lundi, février 03, 2003

Arab Views Of US Motives

No 5

Arab Press Review

(MEES Translation)

Arab Views Of US Motives
The following is an extract from an article by Dr Burhan Ghalioun (Syrian), Professor of Political Sociology and Director of the Centre d’Etudes sur L’Orient Contemporain at Sorbonne Nouvelle University in Paris, entitled “Do The Arabs Fear The Downfall Of The Iraqi Regime?” that appeared on the website of al-Jazeera television station on 24 January 2003.

I do not believe that the general resistance of the Arabs to renewed US interference in Iraq or any other Arab state springs from any desire to preserve the autocratic or semi-autocratic regimes in their countries, nor does it spring from delusions related to the existence of weapons – of mass destruction or conventional – that might be used one day against Israeli arrogance. That arrogance has reached a point where it has killed off the credibility of neighboring states’ claim to have the ability to guarantee the security and stability of their states.

If there are those who indeed fear that the latest anticipated military intervention in Iraq is a prelude to further interventions in a number of states, then it is those regimes and elites which feel totally cut off from society that should feel afraid -- and not society itself.

There is no doubt whatsoever that Arab public opinion as a whole, and especially in enlightened circles, is unhesitatingly in favor of change. Nevertheless, it rejects a plan to submit Iraq or any Arab state to a new military assault. This is not out of any love for the existing leaders and political regimes, or dread of them, or fear of their reprisals – but it is the result of long experience with Western powers, with the US leading the way, over the past three decades.

If the Arab public opinion believed that what the US wanted in the Middle East – as the American media is saying while war preparations are being made – was to free the Arab people from dictatorship, set up democratic regimes, guarantee the rights of minorities, free all peoples from the yoke of oppression, open the region to outside investment to encourage development, and eliminate the causes of fanaticism and terrorist violence, then there would be no hesitation in giving its blessing to Washington or any other international power inside or outside the region. The problem is not with the slogans that the US raises to justify its campaign to cut off the roots of terrorism, but with the US’s identification with them around the world – or at least in the Arab countries. How can those people who today raise slogans of democracy, security, regional stability and development justify war on Iraq, followed at some point by other countries, convince the Arab peoples that the US had no vested interests in seeing the continuation of autocratic and inhumane regimes that have dominated the region for the past four decades at the very least?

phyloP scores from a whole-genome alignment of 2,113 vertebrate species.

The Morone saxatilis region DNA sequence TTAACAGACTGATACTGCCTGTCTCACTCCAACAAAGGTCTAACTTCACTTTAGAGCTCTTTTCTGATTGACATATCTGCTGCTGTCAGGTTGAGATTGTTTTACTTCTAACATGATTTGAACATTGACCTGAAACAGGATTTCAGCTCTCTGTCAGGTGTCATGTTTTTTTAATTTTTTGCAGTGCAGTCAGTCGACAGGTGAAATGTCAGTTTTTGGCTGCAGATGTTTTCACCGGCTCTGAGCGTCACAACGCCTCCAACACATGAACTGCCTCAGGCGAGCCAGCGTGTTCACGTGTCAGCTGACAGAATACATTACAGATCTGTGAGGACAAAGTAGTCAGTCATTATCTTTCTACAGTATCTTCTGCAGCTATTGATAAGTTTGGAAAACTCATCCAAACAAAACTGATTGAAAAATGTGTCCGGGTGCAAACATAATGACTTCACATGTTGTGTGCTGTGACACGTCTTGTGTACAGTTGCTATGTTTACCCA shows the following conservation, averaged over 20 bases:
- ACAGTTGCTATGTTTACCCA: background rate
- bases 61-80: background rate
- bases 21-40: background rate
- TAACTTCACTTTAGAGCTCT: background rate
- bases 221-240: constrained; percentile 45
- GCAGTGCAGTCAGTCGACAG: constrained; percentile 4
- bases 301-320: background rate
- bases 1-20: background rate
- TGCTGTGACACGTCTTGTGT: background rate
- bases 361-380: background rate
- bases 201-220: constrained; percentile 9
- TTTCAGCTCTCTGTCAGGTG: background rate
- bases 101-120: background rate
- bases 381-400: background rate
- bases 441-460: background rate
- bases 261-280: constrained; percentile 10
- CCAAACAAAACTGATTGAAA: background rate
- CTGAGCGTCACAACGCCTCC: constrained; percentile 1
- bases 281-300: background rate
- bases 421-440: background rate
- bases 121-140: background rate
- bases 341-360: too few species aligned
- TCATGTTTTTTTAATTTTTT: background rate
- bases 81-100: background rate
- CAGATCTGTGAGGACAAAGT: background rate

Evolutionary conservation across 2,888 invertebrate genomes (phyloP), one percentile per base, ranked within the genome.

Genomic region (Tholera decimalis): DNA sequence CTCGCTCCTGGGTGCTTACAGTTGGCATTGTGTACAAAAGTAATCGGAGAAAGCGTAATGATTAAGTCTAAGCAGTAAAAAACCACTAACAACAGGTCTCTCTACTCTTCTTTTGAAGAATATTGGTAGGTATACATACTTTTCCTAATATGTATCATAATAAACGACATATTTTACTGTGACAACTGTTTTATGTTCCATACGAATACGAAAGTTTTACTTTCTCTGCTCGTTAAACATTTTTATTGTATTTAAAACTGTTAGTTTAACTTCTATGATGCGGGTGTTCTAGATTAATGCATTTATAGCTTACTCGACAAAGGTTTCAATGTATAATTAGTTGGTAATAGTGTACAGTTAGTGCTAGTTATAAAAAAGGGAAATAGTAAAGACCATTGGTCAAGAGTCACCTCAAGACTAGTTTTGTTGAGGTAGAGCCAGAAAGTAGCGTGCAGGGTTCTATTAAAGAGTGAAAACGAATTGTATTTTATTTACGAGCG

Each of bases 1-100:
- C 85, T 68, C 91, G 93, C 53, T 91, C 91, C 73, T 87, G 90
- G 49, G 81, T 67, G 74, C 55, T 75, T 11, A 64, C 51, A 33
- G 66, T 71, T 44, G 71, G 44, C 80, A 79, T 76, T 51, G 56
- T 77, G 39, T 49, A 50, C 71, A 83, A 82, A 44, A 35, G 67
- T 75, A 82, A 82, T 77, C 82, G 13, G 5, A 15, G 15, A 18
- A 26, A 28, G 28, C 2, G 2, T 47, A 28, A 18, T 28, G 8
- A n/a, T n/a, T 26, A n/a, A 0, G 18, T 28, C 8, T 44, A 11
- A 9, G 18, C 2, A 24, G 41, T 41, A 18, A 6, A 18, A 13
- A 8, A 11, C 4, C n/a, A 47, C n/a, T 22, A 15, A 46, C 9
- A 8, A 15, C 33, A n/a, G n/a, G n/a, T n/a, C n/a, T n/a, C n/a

And by what means would the US be able to convince Arab and international public opinion that these regimes with their autocratic and tyrannical nature, which is being cited as the pretext for military intervention, reached power and remained there by means of free, impartial and rotating popular votes? And how will it convince the world that the US – with respect to those governments which, at the very least, were under its tutelage and protection, and of which there were many – was not able to exert pressure to change them and make them adopt the principle of free and open democracy?